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Harry Bingham commentary for May 10, 1999

Section: Daily Dispatches

From World Net Daily
Tuesday, May 11, 1999

Trouble in the gold market?
Analysts see move to manipulate prices

By Jon E. Dougherty
c 1999

Whether influenced by uncertainties stemming from Y2K
or because global financial markets took a dramatic
turn for the worst, most gold analysts agree that 1998
was a "record year" for sales. So far, in 1999, record
buying has not subsided, according to the U.S.
Treasury, and most gold brokers and retailers say there
is no sign of a buying slowdown anytime soon from the
private sector.

However, recent investor activity in the gold market
suggests there may be a move to illegally influence
prices. In fact, entire nations, such as Great Britain,
are poised to release hundreds of tons of gold into the
market over the next few years in a move some believe
is an attempt to artificially deflate gold prices and
possibly to de-emphasize gold as a valuable commodity.

Beginning July 6, the Bank of England will begin
selling over half of Britain's present gold stocks, or
415 tons, which is currently worth about $6.5 billion
(U.S.). Last week, when the bank made the announcement,
it stunned gold dealers and traders all over the world,
resulting in the price of gold falling to below $280 an
ounce -- its lowest price in recent years.

It was this announced sell-off, as well as several
previous disturbing gold market reports, that prompted
the formation of GATA -- the Gold Antitrust Action
Committee -- and a potential antitrust lawsuit aimed at
breaking up the alleged control over gold market
prices. GATA has retained noted antitrust and
securities law firm specialist, Berger & Montague of
Philadelphia, in order to assist in its investigation
into the alleged manipulation of the gold market.

Bill Murphy, chairman of GATA, told WorldNetDaily,
"I've been a trader for 25 years, and I began noticing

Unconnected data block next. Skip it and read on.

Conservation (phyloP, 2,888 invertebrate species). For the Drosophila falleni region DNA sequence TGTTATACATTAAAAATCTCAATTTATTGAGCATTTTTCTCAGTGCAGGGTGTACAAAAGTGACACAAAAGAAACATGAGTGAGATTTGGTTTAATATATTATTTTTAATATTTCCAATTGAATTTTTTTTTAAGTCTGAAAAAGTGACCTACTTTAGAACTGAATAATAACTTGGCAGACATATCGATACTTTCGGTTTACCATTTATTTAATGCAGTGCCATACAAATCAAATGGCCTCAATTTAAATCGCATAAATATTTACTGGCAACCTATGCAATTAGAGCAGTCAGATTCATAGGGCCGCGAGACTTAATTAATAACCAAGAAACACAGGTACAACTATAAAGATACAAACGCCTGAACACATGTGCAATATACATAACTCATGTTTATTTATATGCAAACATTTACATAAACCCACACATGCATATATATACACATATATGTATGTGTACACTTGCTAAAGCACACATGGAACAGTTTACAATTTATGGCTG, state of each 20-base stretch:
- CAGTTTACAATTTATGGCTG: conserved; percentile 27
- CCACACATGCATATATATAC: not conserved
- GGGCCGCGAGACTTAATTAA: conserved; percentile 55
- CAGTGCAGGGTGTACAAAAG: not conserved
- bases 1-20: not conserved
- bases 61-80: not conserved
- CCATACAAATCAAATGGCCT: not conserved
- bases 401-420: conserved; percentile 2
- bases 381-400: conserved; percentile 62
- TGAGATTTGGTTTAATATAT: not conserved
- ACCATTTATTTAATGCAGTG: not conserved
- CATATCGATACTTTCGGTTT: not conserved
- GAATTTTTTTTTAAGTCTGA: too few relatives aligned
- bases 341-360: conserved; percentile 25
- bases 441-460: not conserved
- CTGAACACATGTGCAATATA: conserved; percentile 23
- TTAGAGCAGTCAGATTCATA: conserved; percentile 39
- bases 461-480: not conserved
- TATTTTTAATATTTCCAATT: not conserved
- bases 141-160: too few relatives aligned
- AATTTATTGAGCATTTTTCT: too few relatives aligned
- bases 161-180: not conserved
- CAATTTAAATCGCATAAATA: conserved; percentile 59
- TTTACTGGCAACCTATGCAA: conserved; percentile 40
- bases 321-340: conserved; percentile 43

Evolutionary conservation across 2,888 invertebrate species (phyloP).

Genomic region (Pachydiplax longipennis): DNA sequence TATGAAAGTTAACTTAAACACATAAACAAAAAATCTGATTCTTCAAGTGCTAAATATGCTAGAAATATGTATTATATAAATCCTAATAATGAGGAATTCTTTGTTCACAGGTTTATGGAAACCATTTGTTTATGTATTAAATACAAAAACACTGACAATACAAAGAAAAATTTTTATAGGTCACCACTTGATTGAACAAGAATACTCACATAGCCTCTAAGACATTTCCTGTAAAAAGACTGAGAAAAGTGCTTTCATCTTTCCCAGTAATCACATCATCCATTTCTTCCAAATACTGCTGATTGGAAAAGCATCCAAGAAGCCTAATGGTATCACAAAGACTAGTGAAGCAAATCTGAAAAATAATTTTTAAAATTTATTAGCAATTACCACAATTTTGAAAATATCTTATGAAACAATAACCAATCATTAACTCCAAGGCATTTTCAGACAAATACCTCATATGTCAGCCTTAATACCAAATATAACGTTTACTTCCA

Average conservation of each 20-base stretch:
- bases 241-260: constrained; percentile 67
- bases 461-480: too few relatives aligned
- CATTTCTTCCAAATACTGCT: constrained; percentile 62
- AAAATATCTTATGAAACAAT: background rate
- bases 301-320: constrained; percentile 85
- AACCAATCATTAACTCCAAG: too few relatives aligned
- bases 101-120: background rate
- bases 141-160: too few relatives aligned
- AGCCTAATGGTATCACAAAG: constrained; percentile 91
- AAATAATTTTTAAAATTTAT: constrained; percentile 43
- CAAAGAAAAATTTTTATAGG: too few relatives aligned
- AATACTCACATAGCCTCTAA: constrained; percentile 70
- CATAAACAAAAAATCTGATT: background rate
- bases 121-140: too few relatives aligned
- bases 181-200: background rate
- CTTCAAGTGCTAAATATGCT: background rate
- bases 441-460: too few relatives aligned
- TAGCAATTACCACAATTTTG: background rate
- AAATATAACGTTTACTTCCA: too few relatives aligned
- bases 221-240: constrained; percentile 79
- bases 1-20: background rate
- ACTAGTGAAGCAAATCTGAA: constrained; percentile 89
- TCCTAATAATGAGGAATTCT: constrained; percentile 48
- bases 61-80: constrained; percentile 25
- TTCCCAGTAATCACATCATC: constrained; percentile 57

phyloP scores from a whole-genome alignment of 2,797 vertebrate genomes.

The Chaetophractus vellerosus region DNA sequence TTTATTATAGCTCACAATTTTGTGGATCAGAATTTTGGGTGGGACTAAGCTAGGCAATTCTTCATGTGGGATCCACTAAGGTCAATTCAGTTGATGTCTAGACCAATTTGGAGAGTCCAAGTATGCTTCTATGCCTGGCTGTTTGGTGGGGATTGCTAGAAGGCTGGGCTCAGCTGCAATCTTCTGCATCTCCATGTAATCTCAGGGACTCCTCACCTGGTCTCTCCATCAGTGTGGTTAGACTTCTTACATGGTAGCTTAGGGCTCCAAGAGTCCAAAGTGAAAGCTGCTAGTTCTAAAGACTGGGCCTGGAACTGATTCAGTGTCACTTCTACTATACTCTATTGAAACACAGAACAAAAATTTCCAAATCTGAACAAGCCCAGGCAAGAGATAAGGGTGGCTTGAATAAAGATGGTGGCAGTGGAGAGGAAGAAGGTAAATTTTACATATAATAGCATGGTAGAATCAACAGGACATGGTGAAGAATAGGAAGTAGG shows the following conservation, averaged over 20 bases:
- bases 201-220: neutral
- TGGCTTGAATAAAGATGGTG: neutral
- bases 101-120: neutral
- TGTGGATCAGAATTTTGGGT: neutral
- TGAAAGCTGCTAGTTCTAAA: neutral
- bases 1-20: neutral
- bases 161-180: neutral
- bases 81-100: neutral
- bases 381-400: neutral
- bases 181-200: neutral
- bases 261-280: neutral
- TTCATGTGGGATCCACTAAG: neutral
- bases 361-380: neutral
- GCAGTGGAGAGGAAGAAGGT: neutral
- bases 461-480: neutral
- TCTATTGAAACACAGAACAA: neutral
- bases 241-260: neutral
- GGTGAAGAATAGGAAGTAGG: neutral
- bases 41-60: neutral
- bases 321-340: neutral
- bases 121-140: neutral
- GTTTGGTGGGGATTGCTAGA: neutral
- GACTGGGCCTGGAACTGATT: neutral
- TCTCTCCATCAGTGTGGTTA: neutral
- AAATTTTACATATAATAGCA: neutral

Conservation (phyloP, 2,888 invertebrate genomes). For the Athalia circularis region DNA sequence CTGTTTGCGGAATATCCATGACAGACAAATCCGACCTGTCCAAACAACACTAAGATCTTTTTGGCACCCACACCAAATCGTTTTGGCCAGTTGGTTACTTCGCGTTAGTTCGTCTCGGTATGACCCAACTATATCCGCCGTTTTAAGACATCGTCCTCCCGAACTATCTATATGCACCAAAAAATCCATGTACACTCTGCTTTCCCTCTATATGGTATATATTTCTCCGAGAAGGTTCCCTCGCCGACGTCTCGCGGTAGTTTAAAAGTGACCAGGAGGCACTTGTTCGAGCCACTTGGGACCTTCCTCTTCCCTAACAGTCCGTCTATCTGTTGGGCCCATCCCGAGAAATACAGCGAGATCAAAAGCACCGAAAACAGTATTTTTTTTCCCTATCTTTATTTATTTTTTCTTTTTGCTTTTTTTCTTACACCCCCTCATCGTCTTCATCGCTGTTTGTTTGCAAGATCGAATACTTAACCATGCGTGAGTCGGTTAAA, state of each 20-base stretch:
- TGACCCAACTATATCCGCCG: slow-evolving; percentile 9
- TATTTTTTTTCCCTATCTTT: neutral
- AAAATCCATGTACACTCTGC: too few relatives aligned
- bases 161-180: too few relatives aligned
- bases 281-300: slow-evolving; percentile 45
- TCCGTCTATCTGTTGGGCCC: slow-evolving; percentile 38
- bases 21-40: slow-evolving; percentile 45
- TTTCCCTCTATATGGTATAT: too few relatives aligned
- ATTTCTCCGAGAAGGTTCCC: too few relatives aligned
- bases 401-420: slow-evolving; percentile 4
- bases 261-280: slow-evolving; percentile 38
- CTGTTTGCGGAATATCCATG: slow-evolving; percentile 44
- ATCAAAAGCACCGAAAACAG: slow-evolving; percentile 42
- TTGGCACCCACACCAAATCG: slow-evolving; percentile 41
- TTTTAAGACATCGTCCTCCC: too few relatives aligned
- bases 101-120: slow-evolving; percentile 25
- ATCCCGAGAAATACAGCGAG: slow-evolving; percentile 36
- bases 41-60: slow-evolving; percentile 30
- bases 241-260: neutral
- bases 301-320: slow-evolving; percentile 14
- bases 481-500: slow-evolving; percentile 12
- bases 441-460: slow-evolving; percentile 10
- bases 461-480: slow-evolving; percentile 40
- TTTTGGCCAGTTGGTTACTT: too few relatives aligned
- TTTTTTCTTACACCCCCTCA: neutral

that the gold market was just not trading the way it
was supposed to." He said that when gold reached the
$295-300 per ounce range, "I began noticing that the
market price for gold would always stop (at a certain
level), lose, then come right back" to the previous
level -- but never higher. That didn't follow the
established rules of supply and demand, he explained.

"At about that time, we heard that (gold) producers
were going around offering credit terms in South Africa
to foreign producers in different countries at unheard-
of credit terms, if they would just 'sell forward'" --
or put supply in the marketplace. He said GATA also
received a number of reports that "officialdom" in the
U.S. were asking officials in Asia not to aggressively
buy gold. These two incidents were occurring
simultaneously, Murphy said.

The only explanation that makes sense, he said, was
that somebody is trying to keep gold prices down. Other
government and market analysts who were following the
same gold trends, said Murphy, "were told to 'tone
down' their reports," in an effort, he says, to conceal
other investment activity based on lower gold prices.

Murphy said he initially brought his concerns to other
experts -- some of whom eventually became GATA members
-- and they agreed it was possible that antitrust
violations may have materialized within the gold

The GATA chairman said the essence of the issue rests
with the number of "gold loans" currently out versus
the annual output of gold from the world's combined